Feeds

Court finds Qualcomm guilty of standards abuse

First create a standard, then sue the adopters

Security for virtualized datacentres

Qualcomm kept its patents on H.264 a secret until the video standard had been adopted by the industry, and then sued users for breaching those patents, a San Diego federal court has ruled.

Qualcomm was an active member of the Joint Video Team (JVT) which defined the H.264 video standard, now used extensively in mobile phone video applications. But while doing so it failed to mention owning at least two patents which anyone implementing the standard would need to license.

When Broadcom started development of chips using the standard, Qualcomm, "without any prior letter, email, telephone call, or even a smoke signal, let alone attempt to license Broadcom, Qualcomm filed the instant lawsuit against Broadcom for infringement of the '104 and '767 patents", the court said.

The court ruling states that by its actions Qualcomm has waived any right to the contested patents, and goes on to say: "By clear and convincing evidence [Qualcomm], its employees, and its witnesses actively organised and/or participated in a plan to profit heavily by (1) wrongfully concealing the patents-in-suit while participating in the JVT and then (2) actively hiding this concealment from the court, the jury and opposing counsel during the present litigation."

Qualcomm has reiterated an apology made in April "for the errors made during discovery and for the inaccurate testimony of certain of its witnesses", but disputes the idea that companies should be made to reveal patents when discussing or setting industry standards.

Qualcomm is expected to appeal the decision. ®

Secure remote control for conventional and virtual desktops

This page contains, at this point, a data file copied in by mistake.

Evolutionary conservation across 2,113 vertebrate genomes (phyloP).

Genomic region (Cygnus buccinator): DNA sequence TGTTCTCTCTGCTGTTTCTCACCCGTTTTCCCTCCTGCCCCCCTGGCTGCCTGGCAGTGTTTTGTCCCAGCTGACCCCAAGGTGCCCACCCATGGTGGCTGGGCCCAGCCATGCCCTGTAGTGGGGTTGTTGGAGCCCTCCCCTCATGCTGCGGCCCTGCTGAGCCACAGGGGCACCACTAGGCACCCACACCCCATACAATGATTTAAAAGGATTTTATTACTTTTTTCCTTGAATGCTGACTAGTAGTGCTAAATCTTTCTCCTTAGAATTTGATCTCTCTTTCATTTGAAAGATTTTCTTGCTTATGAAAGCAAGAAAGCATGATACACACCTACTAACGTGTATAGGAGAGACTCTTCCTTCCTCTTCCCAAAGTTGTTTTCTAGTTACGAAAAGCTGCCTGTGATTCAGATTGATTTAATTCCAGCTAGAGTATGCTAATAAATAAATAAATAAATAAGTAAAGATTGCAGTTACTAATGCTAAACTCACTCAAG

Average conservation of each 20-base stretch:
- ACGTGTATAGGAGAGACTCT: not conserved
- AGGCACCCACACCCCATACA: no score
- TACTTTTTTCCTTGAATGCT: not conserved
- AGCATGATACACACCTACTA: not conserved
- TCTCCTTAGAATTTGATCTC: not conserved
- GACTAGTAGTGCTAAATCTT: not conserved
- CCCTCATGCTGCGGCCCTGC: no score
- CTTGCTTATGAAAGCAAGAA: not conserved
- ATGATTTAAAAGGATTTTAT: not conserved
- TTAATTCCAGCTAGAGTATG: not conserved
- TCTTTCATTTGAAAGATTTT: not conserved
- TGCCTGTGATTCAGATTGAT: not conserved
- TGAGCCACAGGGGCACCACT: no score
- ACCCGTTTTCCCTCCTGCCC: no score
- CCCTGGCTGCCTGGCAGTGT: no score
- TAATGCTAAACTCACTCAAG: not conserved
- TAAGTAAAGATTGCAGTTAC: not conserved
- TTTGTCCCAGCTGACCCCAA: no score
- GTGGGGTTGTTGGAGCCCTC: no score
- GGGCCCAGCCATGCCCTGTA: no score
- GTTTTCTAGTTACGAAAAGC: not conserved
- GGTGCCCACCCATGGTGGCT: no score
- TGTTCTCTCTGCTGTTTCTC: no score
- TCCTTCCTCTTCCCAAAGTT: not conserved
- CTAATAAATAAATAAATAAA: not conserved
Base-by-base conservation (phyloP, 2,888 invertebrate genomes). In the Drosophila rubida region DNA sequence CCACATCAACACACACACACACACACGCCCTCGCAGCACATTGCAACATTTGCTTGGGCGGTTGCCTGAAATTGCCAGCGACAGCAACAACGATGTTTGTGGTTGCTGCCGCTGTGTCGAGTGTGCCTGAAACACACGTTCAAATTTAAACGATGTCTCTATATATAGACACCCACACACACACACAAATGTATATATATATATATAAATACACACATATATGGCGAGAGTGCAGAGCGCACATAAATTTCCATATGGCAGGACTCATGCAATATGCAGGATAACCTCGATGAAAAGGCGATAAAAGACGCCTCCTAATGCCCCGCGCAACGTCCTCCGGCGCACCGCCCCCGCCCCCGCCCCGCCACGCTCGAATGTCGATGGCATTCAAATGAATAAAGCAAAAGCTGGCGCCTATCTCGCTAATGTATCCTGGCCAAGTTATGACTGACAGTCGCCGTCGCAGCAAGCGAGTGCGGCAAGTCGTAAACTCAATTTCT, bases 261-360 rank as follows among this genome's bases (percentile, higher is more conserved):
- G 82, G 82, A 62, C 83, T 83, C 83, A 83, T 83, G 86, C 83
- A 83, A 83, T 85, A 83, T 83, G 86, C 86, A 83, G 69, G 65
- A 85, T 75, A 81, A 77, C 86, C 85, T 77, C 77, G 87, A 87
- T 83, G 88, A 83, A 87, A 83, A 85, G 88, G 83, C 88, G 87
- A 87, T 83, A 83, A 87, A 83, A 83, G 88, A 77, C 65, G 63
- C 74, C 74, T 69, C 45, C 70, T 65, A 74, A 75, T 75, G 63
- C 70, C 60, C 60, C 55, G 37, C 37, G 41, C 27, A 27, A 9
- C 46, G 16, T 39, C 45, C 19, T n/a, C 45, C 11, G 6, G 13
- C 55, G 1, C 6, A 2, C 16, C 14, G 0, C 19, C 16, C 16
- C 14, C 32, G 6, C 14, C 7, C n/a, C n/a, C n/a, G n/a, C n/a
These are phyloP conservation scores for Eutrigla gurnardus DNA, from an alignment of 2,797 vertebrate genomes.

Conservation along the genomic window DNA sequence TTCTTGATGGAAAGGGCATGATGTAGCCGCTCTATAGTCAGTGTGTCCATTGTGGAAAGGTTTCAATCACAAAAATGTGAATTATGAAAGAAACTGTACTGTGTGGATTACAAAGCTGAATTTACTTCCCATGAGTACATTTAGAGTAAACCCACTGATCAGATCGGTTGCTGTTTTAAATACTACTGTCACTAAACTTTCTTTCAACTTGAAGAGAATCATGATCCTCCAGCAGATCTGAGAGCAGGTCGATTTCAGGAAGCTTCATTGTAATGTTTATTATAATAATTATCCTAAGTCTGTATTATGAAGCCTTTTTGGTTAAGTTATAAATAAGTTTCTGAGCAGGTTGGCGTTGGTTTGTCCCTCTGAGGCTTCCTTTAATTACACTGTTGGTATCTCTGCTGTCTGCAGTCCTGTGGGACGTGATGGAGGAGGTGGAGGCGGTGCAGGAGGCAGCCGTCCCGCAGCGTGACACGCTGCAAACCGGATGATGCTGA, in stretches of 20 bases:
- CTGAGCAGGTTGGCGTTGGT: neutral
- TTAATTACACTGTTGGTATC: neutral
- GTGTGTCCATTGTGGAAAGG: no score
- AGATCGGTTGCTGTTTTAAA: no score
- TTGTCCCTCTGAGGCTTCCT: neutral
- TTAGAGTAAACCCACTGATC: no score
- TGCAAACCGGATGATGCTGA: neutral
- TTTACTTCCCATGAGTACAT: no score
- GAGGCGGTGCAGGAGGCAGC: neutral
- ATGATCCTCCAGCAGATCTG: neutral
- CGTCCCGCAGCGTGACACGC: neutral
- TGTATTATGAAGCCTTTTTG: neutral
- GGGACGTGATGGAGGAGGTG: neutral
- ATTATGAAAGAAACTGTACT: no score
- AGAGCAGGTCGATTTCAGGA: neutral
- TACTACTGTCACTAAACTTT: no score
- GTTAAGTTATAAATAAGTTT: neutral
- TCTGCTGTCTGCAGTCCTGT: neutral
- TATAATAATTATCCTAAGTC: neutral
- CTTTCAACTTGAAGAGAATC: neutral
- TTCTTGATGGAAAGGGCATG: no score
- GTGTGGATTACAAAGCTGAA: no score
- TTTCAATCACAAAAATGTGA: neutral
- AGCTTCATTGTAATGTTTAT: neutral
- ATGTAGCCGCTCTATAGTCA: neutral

More from The Register

next story
Net neutrality protestors slam the brakes on their OWN websites
Sites link up to protest slow lanes by bogging down pages
Blockbuster book lays out the first 20 years of the Smartphone Wars
Symbian's David Wood bares all. Not for the faint hearted
Drag queens: Oh, don't be so bitchy, Facebook! Let us use our stage names
Handbags at dawn over free content ad network's ID policy
Who us, SHARE infrastructure? Networks reject gov proposal
Execs pour scorn on 'national roaming' outline – report
Net neutrality fans' joy as '2.3 million email' flood hits US Congress
FCC invites opinions in CSV format, after Slowdown day 'success'
'Serious flaws in the Vertigan report' says broadband boffin
Report 'fails reality test' , is 'simply wrong' and offers ''convenient' justification for FTTN says Rod Tucker
This flashlight app requires: Your contacts list, identity, access to your camera...
Who us, dodgy? Vast majority of mobile apps fail privacy test
Apple Watch will CONQUER smartwatch world – analysts
After Applelocalypse, other wristputers will get stuck in
prev story

Whitepapers

Secure remote control for conventional and virtual desktops
Balancing user privacy and privileged access, in accordance with compliance frameworks and legislation. Evaluating any potential remote control choice.
Intelligent flash storage arrays
Tegile Intelligent Storage Arrays with IntelliFlash helps IT boost storage utilization and effciency while delivering unmatched storage savings and performance.
Reg Reader Research: SaaS based Email and Office Productivity Tools
Read this Reg reader report which provides advice and guidance for SMBs towards the use of SaaS based email and Office productivity tools.
Security for virtualized datacentres
Legacy security solutions are inefficient due to the architectural differences between physical and virtual environments.
Providing a secure and efficient Helpdesk
A single remote control platform for user support is be key to providing an efficient helpdesk. Retain full control over the way in which screen and keystroke data is transmitted.